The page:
Survey points to new season for school bond

Snoqualmie Valley School District is currently deep in the thorny thicket of bond planning, hoping to come up with a measure to build a new Valley school. It’s been 11 years since voters in Snoqualmie, North Bend and Fall City passed a measure building a real, brick-and-mortar school, as opposed to portables.

The district’s latest survey sheds some light on why we have such trouble passing a bond.

The phone survey by EMC Research, answered by 400 residents, showed that a 67-percent supermajority liked a comprehensive, full-meal-deal package that would build a badly needed new elementary school, rebuild Mount Si High School and free up the former Snoqualmie Middle School, now a freshman campus, to be a middle school again, allowing some elbow room at Twin Falls and Chief Kanim Middle Schools. Various building repairs are also budgeted around the district.

But that supermajority dropped to 57 percent when survey-takers revealed the price, $224 million, roughly $2.25 per thousand in property value. To pass, the bond needs to garner 60 percent of the vote. A big bond is on the cusp—doable, but not a lock, in the words of Ian Stewart, vice president of the survey firm. It's worth noting that support for other options dropped off as well.

The other eye-catching statistic, one that in some senses backs up the old old-Valley versus new-Valley mentality, is the age number. Highest levels of support came from men and women ages 18 to 49, and their support did not drop as much when the cost information was revealed. These voters turn out in greater numbers for general elections in November, than they do for other elections throughout the year. The over-50 voters started out at significantly lower levels of support, 54 percent for men, 57 percent for women, and both groups dropped to 45 percent after learning the cost.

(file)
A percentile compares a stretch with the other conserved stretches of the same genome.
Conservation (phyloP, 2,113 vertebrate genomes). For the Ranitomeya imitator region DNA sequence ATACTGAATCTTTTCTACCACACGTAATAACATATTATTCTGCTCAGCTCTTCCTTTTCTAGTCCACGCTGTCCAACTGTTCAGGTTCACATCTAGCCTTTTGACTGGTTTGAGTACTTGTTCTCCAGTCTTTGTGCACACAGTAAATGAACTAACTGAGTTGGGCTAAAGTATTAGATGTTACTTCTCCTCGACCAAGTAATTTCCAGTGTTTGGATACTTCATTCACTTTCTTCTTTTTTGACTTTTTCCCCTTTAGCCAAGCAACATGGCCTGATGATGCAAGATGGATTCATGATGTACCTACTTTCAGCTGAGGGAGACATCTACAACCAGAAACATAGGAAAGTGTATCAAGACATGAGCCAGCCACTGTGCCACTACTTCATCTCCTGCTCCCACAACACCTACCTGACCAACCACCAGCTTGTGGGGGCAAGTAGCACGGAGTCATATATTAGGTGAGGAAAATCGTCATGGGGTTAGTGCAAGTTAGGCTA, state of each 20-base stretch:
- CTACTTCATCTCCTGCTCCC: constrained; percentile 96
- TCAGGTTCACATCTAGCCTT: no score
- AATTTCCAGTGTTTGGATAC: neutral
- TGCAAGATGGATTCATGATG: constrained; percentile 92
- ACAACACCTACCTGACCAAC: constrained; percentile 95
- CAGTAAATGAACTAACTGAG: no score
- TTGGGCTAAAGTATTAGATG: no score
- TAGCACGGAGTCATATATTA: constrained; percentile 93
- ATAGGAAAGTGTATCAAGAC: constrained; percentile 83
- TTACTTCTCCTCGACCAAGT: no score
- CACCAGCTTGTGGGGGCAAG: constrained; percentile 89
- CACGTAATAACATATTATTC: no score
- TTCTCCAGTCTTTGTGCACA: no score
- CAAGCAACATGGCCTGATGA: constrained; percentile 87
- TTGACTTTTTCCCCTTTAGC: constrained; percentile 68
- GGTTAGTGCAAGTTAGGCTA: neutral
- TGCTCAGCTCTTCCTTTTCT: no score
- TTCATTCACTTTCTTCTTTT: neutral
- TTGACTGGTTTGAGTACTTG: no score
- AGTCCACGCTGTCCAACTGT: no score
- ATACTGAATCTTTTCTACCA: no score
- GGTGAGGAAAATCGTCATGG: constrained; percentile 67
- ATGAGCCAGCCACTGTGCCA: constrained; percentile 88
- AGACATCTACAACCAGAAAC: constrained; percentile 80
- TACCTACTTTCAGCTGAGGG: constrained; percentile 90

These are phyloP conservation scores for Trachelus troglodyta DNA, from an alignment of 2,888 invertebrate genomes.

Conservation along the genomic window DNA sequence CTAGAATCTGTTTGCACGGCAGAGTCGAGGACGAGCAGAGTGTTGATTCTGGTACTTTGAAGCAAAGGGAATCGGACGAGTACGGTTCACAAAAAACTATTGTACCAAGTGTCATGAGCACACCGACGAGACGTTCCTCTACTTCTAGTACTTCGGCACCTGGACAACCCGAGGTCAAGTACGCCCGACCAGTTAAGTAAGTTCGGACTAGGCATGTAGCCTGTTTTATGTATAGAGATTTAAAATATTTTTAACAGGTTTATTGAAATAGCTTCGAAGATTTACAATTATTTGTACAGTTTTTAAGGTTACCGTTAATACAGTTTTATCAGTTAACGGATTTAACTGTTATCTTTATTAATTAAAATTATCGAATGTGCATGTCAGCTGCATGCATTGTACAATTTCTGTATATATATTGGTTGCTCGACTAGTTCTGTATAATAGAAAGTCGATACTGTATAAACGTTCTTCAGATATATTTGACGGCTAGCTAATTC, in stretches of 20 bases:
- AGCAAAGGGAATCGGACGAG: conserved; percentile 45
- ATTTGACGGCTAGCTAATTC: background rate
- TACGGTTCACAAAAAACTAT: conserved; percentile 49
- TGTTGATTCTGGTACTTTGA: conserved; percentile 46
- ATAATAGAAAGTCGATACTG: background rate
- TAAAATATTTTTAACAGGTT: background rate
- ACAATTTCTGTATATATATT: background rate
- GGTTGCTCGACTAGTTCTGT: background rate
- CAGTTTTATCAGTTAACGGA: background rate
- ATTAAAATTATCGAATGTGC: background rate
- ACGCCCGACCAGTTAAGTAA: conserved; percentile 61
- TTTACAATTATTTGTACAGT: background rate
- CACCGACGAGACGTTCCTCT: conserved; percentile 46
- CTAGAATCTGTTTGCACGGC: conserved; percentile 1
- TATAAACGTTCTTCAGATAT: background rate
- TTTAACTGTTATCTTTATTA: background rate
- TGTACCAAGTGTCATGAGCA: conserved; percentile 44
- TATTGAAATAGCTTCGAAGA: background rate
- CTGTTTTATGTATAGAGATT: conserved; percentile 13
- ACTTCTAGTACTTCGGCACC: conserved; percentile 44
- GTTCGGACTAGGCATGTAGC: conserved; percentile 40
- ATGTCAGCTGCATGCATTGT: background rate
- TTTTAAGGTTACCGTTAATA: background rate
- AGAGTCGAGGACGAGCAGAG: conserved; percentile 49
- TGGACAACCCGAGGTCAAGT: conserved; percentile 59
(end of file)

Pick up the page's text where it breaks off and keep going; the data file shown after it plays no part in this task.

Given the margin of error, these numbers aren’t concrete, just useful tools in the decision that district administrators and board must soon make.

Remember 2011, when a measure to build a new middle school failed by a single vote? That vote happened in February. What might have happened if it had run in November?

For any bond to pass, it needs the buy-in of board, district staff and community. No new schools would come online for more than year, and up to three years, after anything is passed. I am tired of failing bonds, and would like to see the best measure put before voters at the best possible time of year.

Since there’s no time to put together a bond package for November of 2014, so that leaves next spring, and next fall. Survey results suggest a new middle school and a new elementary are our top construction priorities, followed by the high school.

It is time to choose. Let’s settle the hard, community-wide conversation this year, have a town-hall meeting and open houses where people have a chance to speak, listen, and learn about the big package that remakes Mount Si High School, its pros and its cons. We know that elementary and middle school capacity is needed. Now, it’s time to dive deep into what this proposed bond does for high school capacity.

Exploring a November bond is also a good idea. While this could mean more portables for kids in the short term, the prospect of passage at the polls of a real new school is worth it.

The fall demographic won’t help if we don’t have a deep, broad-based discussion and full community buy-in on this priority matter. If we do, a local bond building new schools is sure to pass, regardless of the season.


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